I wasn’t officially divorced until much later, far after we’d stopped speaking. He was gone in November, but I was still living in hospital housing until April. The irony wasn’t lost on me that I’d move across the park but still live on our exact same street. 71st street. Only I’d be on the west side of things, near the Museum of Natural History, the most boring museum ever created. My mother and sister said they were worried about me. I seemed too happy, they said. “You haven’t grieved yet,” they told me, the three of us in my king size bed, the one I’d be leaving behind once I made the pilgrimage west to a much smaller apartment, where I’d mock myself by joking about the best peanut butter sandwich I ever had… because I made it in my very own apartment. St. Elmo’s Fire and an assortment of other clitfest films were now allowed to dominate the DVD lineup. “Too happy,” they said shaking their heads.
“Stop doing that. Stop making me feel like I’m doing something wrong by moving on,” I said. But they just looked at each other, as if to say, “she still doesn’t get it.” “I can see you looking at each other,” I said. “What do you want me to do, curl up in bed and refuse to go on living?”
“Well, no. It’s just that it’s going to hit you hard,” my mother said. “Really hard, and at least we’re here now, so if you want to–“
“So if I want to fall apart, I’d better do it now while you guys are here?”
People kept saying I was strong. They couldn’t believe I was back at work, never mind back at dating. What no one seemed to get was that it wasn’t about strength. It was need. I had to move on, and moving on meant finding someone who’d love me faster than he found someone to love him. People would ask me how I was doing, how I had the strength to get back out there–again with that word. I couldn’t NOT date. I needed someone to want me, to tell me I was amazing and beautiful, to say they’d always want me, that their life would never be the same without me. I needed to be wanted, to feel desired, and I wouldn’t learn, not until years later that I needed to give that to myself. Until I did, I’d plunge into one bad “crash and burn” relationship after the next because inevitably it would be hard for any guy to sustain the infatuation period where all I heard was how amazing I was. Soon he’d choose to spend a night at his place instead of mine, and I’d feel rejected, even in the smallest way. No one could need me or want me enough. And when they could, it meant they were even more of a fuck up than I was because they had no life of their own.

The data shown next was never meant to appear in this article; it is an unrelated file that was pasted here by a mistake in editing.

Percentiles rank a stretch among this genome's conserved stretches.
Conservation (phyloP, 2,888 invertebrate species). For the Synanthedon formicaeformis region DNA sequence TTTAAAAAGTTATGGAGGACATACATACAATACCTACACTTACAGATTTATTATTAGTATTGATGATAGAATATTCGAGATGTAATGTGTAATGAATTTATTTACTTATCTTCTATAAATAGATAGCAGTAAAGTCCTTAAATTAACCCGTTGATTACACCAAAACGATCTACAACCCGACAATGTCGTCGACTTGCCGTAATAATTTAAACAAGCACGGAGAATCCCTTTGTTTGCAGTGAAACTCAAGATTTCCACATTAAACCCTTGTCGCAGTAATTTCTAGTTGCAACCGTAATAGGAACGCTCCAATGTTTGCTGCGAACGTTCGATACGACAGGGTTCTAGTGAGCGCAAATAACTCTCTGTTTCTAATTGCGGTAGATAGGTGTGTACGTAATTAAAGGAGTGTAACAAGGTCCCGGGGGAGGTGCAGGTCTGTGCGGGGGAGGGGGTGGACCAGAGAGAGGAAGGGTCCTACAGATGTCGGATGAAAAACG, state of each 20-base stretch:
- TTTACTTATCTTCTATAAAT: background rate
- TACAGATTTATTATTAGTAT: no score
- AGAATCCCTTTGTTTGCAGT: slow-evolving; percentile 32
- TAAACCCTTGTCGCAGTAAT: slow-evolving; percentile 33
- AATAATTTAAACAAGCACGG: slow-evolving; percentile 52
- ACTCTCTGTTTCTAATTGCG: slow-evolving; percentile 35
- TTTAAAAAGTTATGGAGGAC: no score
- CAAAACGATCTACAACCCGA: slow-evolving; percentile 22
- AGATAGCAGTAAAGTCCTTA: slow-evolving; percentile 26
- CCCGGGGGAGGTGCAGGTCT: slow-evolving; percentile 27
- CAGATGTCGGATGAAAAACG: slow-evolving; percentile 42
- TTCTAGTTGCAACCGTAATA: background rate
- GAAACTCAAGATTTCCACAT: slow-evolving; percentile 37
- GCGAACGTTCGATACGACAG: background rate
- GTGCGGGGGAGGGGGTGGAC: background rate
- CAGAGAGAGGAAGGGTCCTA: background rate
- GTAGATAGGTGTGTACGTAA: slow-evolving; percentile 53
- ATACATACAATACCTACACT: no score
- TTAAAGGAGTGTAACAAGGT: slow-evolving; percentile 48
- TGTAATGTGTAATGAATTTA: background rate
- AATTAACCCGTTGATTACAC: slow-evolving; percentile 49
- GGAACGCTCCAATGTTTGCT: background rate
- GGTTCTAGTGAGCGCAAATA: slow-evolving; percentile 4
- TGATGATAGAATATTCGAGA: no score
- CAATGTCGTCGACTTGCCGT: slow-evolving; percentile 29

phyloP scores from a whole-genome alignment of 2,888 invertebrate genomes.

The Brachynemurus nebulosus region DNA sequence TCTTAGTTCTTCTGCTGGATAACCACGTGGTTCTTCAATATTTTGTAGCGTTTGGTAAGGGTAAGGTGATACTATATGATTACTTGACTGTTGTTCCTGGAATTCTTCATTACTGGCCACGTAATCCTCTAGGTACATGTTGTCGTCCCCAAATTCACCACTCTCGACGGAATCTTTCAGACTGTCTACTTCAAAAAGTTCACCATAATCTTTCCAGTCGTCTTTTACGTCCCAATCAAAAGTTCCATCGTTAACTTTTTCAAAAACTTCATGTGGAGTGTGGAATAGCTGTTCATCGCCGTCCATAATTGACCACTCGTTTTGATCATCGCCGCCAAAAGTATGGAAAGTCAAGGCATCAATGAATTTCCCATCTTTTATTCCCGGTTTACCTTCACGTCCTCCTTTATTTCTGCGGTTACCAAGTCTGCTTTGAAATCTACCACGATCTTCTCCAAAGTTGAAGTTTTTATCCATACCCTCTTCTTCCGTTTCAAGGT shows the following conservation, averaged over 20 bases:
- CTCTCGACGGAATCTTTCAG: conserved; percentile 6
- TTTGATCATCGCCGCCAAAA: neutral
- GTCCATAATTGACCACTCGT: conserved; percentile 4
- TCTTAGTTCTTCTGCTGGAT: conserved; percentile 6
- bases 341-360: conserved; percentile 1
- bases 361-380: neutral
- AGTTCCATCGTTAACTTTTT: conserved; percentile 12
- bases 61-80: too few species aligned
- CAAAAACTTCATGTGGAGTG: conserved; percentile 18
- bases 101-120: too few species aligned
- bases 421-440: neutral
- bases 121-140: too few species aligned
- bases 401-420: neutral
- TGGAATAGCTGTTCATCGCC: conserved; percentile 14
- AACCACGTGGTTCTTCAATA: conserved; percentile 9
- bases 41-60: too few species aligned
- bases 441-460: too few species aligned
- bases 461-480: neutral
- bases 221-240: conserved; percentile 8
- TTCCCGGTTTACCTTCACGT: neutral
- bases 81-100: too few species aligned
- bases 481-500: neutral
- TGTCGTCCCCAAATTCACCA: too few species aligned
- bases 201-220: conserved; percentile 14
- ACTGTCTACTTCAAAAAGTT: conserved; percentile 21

I don’t know that people realize how much this is true, but when my marriage ended, I was ready to pick up where he and I left off with anyone who was willing to play the part. I wasn’t gun-shy. I wasn’t afraid of jumping in too fast. I wanted someone to fill his shoes, to step up without moving slowly. I wanted to pick right up with someone else who was ready, then and there, to start a life with me. I didn’t want to ease into it, get to know each other. I was irritated by the idea that I now had to start all over again, had to learn someone’s likes and dislikes, had to learn what they liked in bed. I saw it as a chore instead of seeing it as the fun part.
I think people who’ve been removed from that experience just assume that you’re going to be gun-shy. They assume you’re going to close yourself off and swear off the opposite sex just to avoid rejection. But that’s not how it happened for me. And as for the crash and burn everyone was waiting for, it didn’t happen until a year later, if that. Because each time a mini-relationship ended, I held it close to the chest. It burned, and the only way I knew how to kill it was to update my online profile and hit the bars. A new guy who showed interest was my constant salve. The cycle repeated, over and over, man after man, break up after break up, until I decided I didn’t want to live like that anymore. That’s when I crawled into fetal position, terrified, that I’d finally need to face what scared me: being alone.